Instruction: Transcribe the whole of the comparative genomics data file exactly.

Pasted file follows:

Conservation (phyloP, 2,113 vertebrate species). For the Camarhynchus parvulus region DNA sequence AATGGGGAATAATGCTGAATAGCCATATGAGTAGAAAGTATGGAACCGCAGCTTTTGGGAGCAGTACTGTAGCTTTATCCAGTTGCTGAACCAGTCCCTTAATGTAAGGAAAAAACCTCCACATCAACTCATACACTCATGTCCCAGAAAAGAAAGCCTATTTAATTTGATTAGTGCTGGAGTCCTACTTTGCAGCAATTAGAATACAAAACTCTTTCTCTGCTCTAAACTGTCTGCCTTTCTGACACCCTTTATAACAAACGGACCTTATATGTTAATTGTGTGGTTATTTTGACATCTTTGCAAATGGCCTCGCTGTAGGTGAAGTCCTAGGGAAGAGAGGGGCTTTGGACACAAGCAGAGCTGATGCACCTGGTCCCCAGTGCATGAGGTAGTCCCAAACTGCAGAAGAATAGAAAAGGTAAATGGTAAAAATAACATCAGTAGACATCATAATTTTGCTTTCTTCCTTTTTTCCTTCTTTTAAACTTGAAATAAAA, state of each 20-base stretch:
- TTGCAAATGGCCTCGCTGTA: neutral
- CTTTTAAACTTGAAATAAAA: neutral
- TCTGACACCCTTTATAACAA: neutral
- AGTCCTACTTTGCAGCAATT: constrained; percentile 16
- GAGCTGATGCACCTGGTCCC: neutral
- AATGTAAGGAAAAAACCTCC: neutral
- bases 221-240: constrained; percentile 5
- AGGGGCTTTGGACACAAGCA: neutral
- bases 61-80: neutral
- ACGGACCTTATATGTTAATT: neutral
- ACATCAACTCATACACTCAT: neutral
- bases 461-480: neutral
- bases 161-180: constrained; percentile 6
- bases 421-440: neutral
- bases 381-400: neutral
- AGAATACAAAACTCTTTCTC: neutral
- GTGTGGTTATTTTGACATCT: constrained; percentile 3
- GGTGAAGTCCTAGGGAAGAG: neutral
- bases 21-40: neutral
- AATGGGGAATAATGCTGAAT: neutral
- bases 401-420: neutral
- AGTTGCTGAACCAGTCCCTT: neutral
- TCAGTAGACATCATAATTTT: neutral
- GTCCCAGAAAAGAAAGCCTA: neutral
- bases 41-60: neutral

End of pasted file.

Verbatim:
Conservation (phyloP, 2,113 vertebrate species). For the Camarhynchus parvulus region DNA sequence AATGGGGAATAATGCTGAATAGCCATATGAGTAGAAAGTATGGAACCGCAGCTTTTGGGAGCAGTACTGTAGCTTTATCCAGTTGCTGAACCAGTCCCTTAATGTAAGGAAAAAACCTCCACATCAACTCATACACTCATGTCCCAGAAAAGAAAGCCTATTTAATTTGATTAGTGCTGGAGTCCTACTTTGCAGCAATTAGAATACAAAACTCTTTCTCTGCTCTAAACTGTCTGCCTTTCTGACACCCTTTATAACAAACGGACCTTATATGTTAATTGTGTGGTTATTTTGACATCTTTGCAAATGGCCTCGCTGTAGGTGAAGTCCTAGGGAAGAGAGGGGCTTTGGACACAAGCAGAGCTGATGCACCTGGTCCCCAGTGCATGAGGTAGTCCCAAACTGCAGAAGAATAGAAAAGGTAAATGGTAAAAATAACATCAGTAGACATCATAATTTTGCTTTCTTCCTTTTTTCCTTCTTTTAAACTTGAAATAAAA, state of each 20-base stretch:
- TTGCAAATGGCCTCGCTGTA: neutral
- CTTTTAAACTTGAAATAAAA: neutral
- TCTGACACCCTTTATAACAA: neutral
- AGTCCTACTTTGCAGCAATT: constrained; percentile 16
- GAGCTGATGCACCTGGTCCC: neutral
- AATGTAAGGAAAAAACCTCC: neutral
- bases 221-240: constrained; percentile 5
- AGGGGCTTTGGACACAAGCA: neutral
- bases 61-80: neutral
- ACGGACCTTATATGTTAATT: neutral
- ACATCAACTCATACACTCAT: neutral
- bases 461-480: neutral
- bases 161-180: constrained; percentile 6
- bases 421-440: neutral
- bases 381-400: neutral
- AGAATACAAAACTCTTTCTC: neutral
- GTGTGGTTATTTTGACATCT: constrained; percentile 3
- GGTGAAGTCCTAGGGAAGAG: neutral
- bases 21-40: neutral
- AATGGGGAATAATGCTGAAT: neutral
- bases 401-420: neutral
- AGTTGCTGAACCAGTCCCTT: neutral
- TCAGTAGACATCATAATTTT: neutral
- GTCCCAGAAAAGAAAGCCTA: neutral
- bases 41-60: neutral